November 1st, 2006

Moon

no Hallo-weenies

pointoforigin pointed out that Halloween is different these days than when we were kids. Remember what it used to be like? We'd get dressed up and go door-to-door gathering tooth-rot, and we got to see everyone in great costumes wandering the sidewalks of our neighborhoods. Remember how every kid in town used to work for days or weeks to make the perfect costume? Sure, for some it was only a sheet with holes for the eyes, but everyone used to get into the spirit. It was fun and made the world feel a bit more magical.

Now? I didn't see any kids dressed up, and I live in a residential neighborhood. I drove downtown to fetch amjhawk from "class" (nee "Henry's") last night, and I did manage to see a bunch of costumes. Mostly college women in varying shades of "sluttish," but no kids. Anthony, at least, had a great costume - as did I: PJs with horses, settlers, and native Americans emblazoned all over - but kids? Didn't see any.

What's that all about? What happened to the fun of Halloween? It used to be for kids, now it's for folks in college. pointoforigin suggests it's a security thing. Heck, when I was a kid, I used to take my little brother out tricker-treating (to use a phrase from one of curieuse's students) alone, the two of us; he was six years younger. Still is, I guess, but I digress.

How many tricker-treaters did I get at my house? None; count 'em: Zero. I even had the lights on - both the sidewalk rope-lights and front door-light - and candy ready. So I watched The Island for Halloween. Not bad, fun movie. But it wasn't Halloween without the kids in costumes. Sigh.

Chris
house

Cutest Thing Evar!

Just now, I was about to shut down the laptop and head to the office, when -whoosh- a squirrel jumped up on the little brick ledge below my front window! About one foot away from me, she stood up and peeked into the house. I held very still - except for my big smile - and the squirrel stood up on her hinders and looked at me. Stood there for a few seconds, giant acorn in her mouth, then went down to four paws and walked along the ledge. Just as I started writing this, she came back and peered in at me again, ticking the window with her acorn.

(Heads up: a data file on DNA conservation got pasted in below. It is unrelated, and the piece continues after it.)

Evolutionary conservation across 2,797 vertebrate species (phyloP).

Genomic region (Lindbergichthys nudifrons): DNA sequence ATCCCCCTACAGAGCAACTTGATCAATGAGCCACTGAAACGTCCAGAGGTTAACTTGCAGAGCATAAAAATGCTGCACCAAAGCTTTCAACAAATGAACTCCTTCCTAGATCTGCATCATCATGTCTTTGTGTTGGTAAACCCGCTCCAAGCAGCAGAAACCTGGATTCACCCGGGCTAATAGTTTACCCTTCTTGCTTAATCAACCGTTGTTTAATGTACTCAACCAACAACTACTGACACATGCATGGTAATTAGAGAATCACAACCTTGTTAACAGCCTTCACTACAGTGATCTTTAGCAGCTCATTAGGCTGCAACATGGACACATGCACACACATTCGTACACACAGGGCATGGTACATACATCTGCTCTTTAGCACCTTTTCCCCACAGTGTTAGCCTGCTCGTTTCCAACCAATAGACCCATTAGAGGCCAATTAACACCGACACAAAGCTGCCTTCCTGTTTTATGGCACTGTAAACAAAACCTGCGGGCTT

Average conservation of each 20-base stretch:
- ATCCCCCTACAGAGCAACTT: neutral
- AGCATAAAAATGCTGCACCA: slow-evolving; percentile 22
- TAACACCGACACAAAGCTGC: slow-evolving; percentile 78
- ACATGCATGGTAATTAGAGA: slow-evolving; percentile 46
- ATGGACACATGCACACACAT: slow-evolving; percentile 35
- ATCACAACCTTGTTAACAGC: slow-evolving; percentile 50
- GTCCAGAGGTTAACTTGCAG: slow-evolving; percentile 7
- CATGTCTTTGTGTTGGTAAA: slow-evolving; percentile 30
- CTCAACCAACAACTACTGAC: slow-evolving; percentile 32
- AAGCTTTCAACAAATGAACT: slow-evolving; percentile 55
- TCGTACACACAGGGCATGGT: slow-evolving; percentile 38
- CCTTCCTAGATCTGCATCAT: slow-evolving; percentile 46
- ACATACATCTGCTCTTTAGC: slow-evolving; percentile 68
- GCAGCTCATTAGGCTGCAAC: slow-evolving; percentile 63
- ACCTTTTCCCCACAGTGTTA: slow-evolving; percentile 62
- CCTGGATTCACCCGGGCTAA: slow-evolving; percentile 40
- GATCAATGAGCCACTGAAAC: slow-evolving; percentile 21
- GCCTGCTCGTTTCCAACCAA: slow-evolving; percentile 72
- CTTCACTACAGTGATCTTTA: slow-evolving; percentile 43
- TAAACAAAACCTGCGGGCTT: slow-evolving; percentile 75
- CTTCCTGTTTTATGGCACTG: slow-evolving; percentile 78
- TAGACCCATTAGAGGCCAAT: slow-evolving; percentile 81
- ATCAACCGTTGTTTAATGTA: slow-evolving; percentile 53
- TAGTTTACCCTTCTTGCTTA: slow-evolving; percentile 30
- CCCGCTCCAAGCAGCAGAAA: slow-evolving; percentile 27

(To get a mental image of where I am now, see the house icon: When doing online stuff at home, I sit at a round, mosaic-topped table that's a little wider than the center window in the big, front window. The lighter tone below the windows, along the bottom of the front wall, is the brick. Now you know where I am when I'm not at the office or in the garage *g*)

Now she's burying her treasure in my garden out front. I need to keep my camera at the ready for such moments! Wow!

(PS: That was freakish: LJ tried to post this in a different year. Um, what are those programmers smoking?)

Best,
Chris
me signing

Asimov's response times?

Dear writerly types -

I checked the Asimov's Magazine writer's guidelines page for info on how long it takes them to respond; they say about five weeks. Well, I'm getting antsy on account of having sent them a story (my first submission in longer than I care to admit; I too often let life stresses and such interfere with my writing career) on 9/7/2006. They should respond on or around 10/16/2006 or so, including Snail-Mail transit time. That's two weeks ago *nibbles nails*

How long have they taken to accept/reject your stories since Sheila took over? I have to confess that I hadn't submitted something to Asimov's since Gardner worked there, and have yet to sell a story to that mag. I'm determined! So I must get more into the mail before I hear back on this, because a rejection won't encourage much in the realm of getting back onto the writing horse unless I have other stuff already in the mail-pipe.
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Best,
Chris